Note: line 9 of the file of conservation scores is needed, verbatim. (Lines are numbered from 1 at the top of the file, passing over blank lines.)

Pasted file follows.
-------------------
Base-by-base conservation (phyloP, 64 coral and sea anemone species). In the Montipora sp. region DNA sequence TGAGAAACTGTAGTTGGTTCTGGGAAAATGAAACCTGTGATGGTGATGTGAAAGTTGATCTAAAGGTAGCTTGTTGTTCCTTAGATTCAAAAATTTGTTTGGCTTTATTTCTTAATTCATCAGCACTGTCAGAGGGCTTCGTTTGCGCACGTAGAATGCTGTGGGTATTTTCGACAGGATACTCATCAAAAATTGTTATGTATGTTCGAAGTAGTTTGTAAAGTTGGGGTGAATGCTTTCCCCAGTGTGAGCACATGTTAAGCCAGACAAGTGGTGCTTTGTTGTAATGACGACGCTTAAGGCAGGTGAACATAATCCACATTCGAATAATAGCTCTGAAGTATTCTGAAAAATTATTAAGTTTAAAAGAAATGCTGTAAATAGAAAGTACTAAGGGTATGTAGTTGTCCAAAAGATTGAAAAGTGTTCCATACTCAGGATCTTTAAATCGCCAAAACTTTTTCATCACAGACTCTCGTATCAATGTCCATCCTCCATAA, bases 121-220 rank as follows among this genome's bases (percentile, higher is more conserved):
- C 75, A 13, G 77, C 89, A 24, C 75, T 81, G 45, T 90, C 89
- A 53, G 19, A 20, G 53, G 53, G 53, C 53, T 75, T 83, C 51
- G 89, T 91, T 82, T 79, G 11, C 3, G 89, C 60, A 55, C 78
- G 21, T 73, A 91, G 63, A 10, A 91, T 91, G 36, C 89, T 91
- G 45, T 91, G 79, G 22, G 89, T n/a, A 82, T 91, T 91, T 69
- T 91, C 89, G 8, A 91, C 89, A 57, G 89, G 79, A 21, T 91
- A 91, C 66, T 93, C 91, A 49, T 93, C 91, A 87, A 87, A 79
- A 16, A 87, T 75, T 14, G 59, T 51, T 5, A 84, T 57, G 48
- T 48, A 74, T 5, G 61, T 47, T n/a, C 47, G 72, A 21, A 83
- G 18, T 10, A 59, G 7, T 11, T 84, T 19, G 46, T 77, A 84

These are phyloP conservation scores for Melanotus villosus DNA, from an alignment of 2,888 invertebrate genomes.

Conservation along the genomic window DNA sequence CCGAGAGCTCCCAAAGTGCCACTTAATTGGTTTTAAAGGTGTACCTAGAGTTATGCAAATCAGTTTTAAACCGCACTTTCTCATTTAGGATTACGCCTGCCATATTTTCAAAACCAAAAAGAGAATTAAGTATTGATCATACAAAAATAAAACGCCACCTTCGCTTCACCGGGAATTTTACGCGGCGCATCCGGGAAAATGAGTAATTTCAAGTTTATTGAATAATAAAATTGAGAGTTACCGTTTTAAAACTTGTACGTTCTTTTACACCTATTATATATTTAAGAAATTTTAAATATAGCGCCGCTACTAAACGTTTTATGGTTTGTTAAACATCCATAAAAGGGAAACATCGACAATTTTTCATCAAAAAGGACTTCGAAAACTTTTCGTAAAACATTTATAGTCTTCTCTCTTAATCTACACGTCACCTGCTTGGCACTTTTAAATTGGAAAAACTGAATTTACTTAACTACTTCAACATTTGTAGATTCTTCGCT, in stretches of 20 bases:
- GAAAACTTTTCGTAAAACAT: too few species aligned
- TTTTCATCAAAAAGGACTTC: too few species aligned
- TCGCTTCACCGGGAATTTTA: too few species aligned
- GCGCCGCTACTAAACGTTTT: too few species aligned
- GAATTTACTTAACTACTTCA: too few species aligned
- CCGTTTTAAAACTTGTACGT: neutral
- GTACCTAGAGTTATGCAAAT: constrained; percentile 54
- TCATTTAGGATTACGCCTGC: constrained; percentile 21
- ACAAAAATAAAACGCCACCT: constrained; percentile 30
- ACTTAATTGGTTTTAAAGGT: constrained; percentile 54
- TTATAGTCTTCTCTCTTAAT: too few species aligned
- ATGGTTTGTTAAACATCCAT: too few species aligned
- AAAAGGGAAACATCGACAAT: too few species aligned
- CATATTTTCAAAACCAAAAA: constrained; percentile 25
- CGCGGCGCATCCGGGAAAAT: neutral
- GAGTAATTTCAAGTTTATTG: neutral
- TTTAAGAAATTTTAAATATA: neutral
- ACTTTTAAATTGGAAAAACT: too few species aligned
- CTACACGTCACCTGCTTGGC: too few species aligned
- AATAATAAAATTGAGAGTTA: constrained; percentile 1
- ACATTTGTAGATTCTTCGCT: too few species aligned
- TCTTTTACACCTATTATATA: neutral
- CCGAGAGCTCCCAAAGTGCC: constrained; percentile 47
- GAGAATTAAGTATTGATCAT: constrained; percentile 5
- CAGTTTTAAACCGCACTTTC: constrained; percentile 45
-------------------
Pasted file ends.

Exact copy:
- A 16, A 87, T 75, T 14, G 59, T 51, T 5, A 84, T 57, G 48